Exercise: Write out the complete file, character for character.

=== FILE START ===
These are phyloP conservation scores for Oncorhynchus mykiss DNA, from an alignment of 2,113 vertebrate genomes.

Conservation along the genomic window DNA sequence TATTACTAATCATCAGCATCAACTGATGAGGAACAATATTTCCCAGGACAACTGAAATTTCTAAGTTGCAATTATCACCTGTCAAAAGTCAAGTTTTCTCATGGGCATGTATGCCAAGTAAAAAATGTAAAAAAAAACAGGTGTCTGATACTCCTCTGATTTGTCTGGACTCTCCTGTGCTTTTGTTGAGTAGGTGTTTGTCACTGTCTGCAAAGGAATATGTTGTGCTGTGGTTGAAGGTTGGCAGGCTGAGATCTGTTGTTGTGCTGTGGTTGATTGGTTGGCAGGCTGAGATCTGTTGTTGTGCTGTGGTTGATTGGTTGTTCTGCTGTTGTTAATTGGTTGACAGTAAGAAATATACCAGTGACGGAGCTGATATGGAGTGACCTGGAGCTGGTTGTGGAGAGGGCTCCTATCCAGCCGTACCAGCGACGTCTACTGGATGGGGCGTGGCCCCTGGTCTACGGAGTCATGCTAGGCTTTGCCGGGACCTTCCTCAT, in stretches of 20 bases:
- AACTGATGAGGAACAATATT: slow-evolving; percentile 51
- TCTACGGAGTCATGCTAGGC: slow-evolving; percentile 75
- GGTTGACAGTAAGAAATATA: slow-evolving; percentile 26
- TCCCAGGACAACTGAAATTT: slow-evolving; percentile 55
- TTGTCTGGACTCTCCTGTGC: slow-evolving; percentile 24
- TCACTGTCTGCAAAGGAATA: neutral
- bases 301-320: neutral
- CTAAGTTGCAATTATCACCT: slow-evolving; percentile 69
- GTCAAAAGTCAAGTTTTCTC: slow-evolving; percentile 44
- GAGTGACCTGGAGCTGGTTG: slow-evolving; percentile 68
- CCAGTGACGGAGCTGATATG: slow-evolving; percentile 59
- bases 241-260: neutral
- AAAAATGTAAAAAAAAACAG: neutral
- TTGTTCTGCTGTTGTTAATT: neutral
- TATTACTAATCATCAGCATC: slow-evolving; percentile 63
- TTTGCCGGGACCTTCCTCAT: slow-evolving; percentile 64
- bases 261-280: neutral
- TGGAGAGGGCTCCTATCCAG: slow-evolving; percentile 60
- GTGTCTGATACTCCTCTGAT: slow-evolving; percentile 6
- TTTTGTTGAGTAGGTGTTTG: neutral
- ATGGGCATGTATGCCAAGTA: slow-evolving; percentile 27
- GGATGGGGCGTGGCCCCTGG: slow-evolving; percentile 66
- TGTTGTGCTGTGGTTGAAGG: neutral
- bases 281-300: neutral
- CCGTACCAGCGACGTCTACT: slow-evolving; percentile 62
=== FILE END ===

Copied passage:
These are phyloP conservation scores for Oncorhynchus mykiss DNA, from an alignment of 2,113 vertebrate genomes.

Conservation along the genomic window DNA sequence TATTACTAATCATCAGCATCAACTGATGAGGAACAATATTTCCCAGGACAACTGAAATTTCTAAGTTGCAATTATCACCTGTCAAAAGTCAAGTTTTCTCATGGGCATGTATGCCAAGTAAAAAATGTAAAAAAAAACAGGTGTCTGATACTCCTCTGATTTGTCTGGACTCTCCTGTGCTTTTGTTGAGTAGGTGTTTGTCACTGTCTGCAAAGGAATATGTTGTGCTGTGGTTGAAGGTTGGCAGGCTGAGATCTGTTGTTGTGCTGTGGTTGATTGGTTGGCAGGCTGAGATCTGTTGTTGTGCTGTGGTTGATTGGTTGTTCTGCTGTTGTTAATTGGTTGACAGTAAGAAATATACCAGTGACGGAGCTGATATGGAGTGACCTGGAGCTGGTTGTGGAGAGGGCTCCTATCCAGCCGTACCAGCGACGTCTACTGGATGGGGCGTGGCCCCTGGTCTACGGAGTCATGCTAGGCTTTGCCGGGACCTTCCTCAT, in stretches of 20 bases:
- AACTGATGAGGAACAATATT: slow-evolving; percentile 51
- TCTACGGAGTCATGCTAGGC: slow-evolving; percentile 75
- GGTTGACAGTAAGAAATATA: slow-evolving; percentile 26
- TCCCAGGACAACTGAAATTT: slow-evolving; percentile 55
- TTGTCTGGACTCTCCTGTGC: slow-evolving; percentile 24
- TCACTGTCTGCAAAGGAATA: neutral
- bases 301-320: neutral
- CTAAGTTGCAATTATCACCT: slow-evolving; percentile 69
- GTCAAAAGTCAAGTTTTCTC: slow-evolving; percentile 44
- GAGTGACCTGGAGCTGGTTG: slow-evolving; percentile 68
- CCAGTGACGGAGCTGATATG: slow-evolving; percentile 59
- bases 241-260: neutral
- AAAAATGTAAAAAAAAACAG: neutral
- TTGTTCTGCTGTTGTTAATT: neutral
- TATTACTAATCATCAGCATC: slow-evolving; percentile 63
- TTTGCCGGGACCTTCCTCAT: slow-evolving; percentile 64
- bases 261-280: neutral
- TGGAGAGGGCTCCTATCCAG: slow-evolving; percentile 60
- GTGTCTGATACTCCTCTGAT: slow-evolving; percentile 6
- TTTTGTTGAGTAGGTGTTTG: neutral
- ATGGGCATGTATGCCAAGTA: slow-evolving; percentile 27
- GGATGGGGCGTGGCCCCTGG: slow-evolving; percentile 66
- TGTTGTGCTGTGGTTGAAGG: neutral
- bases 281-300: neutral
- CCGTACCAGCGACGTCTACT: slow-evolving; percentile 62